I sat in the Cathedral of Saint Pierre in Geneva, Switzerland next to the choir section with hand-carved images of the apostles. There is a quiet peace that envelops this place. There is no rushing here, only a beckoning to contemplation.
The oak used to make these carvings were soaked in saltwater for one hundred years before the artisans deem it ready to carve. The craftsman who placed that oak in the water had faith that not in one, not in two, but in three generations’ time, God would provide an artist worthy of sculpting that very wood into something for future generations to be inspired by. He trusted the coming generations to be faithful in keeping the wood immersed in water so it would be ready one hundred years on.
Longevity is a word sometimes reserved for pension investments where you want to see a return for your money in your retirement. But here looking at this beautiful old wood reminds me that there are many things beyond just my old age. After its one hundred year wait, this wood became images of apostles standing in Geneva as a reminder to worshippers for five hundred years of the greatest story. It looks like they could easily go on reminding worshipers for another five hundred, no problem.
Why? How? When this wood was assigned for carving, it was treated with care and purpose. The craftsman knew that saltwater would preserve it for lifetimes longer if he (and his grandsons) were patient. To choose to keep the wood and not make a table for use next week cost them on different levels. They wouldn’t benefit from that tree’s produce. It would cost them space to store the wood in a water bath, it cost time in the initial preparation of the wood, and time regularly adding salted water to maintain the preservation process. It cost them money as they couldn’t sell the wood for fuel or furniture and lastly, satisfaction as they wouldn’t see the finished product.
Their faith saw these costs as worth it. And today, I agree with them. I am thankful for their and other generations who have taken care of this wooden artwork. So we can delight in the apostles depicted on it and the antique wood itself. You could say that this artwork is now priceless since the time to complete the project was so vast. It stands in its rightful place—alongside fellow Christian believers who praise our eternal God. He is the same God of six hundred years ago who saw the wood resting in its salty bath, looked on as it was carved to bring an image to life, and who knows the name of each worshipper who’s stood in front of it not only until today—but for years to come.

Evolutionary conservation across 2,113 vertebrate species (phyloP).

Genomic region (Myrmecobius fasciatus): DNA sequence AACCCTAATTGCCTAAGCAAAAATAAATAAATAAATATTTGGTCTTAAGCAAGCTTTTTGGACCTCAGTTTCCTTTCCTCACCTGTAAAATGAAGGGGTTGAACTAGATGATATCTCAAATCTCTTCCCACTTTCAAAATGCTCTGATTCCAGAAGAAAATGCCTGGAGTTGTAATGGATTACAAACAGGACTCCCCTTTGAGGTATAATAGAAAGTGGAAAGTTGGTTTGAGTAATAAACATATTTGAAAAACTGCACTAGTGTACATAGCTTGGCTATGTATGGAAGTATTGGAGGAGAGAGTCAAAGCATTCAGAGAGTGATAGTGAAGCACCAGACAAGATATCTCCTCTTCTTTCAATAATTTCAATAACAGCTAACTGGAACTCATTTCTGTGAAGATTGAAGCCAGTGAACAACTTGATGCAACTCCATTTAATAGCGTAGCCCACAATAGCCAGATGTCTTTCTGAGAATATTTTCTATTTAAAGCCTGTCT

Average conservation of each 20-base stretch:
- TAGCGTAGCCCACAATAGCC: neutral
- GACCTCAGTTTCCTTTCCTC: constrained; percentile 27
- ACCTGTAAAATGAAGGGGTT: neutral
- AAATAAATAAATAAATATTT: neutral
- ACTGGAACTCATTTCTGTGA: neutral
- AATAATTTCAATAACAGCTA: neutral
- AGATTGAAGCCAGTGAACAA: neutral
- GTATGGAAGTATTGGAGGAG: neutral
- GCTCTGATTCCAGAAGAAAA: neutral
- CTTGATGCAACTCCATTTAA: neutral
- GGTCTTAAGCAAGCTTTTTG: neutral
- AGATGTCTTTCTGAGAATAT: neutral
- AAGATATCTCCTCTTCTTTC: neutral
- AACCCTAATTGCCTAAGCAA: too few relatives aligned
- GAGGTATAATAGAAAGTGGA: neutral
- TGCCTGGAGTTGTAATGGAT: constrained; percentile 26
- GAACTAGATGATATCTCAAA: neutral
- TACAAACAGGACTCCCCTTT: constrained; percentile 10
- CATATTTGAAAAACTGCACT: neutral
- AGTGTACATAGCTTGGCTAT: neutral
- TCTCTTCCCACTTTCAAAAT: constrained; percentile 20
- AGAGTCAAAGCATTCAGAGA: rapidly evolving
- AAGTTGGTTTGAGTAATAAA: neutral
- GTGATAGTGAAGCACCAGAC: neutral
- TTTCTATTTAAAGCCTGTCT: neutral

Is there anything I am ready to sow and entrust to the next generations to tend so their kids can enjoy the benefits from it? Something I may start but see none of the fruit, like these Swiss artisans? Am I forgetting about something that’s been entrusted to me by the generation before—any work that I need to pick up only to hand off again? In a pew in the Cathedral of Saint Pierre in Geneva, Switzerland, I recognize that my labor is not for my glory, but to be faithful with what God has given me to do in the hope it’s a blessing for the nations and generations to come.
So as I sit in this historic place, I ponder with God—what do I need to carve out more time, emotional energy, and money for? To invest in my work, helping to train young leaders, which will not only equip them but future generations? Where do I need to look up and see with God’s timeless eyes beyond what I can imagine? What will young leaders fifty years from now need that I can help prepare for them in my lifetime?
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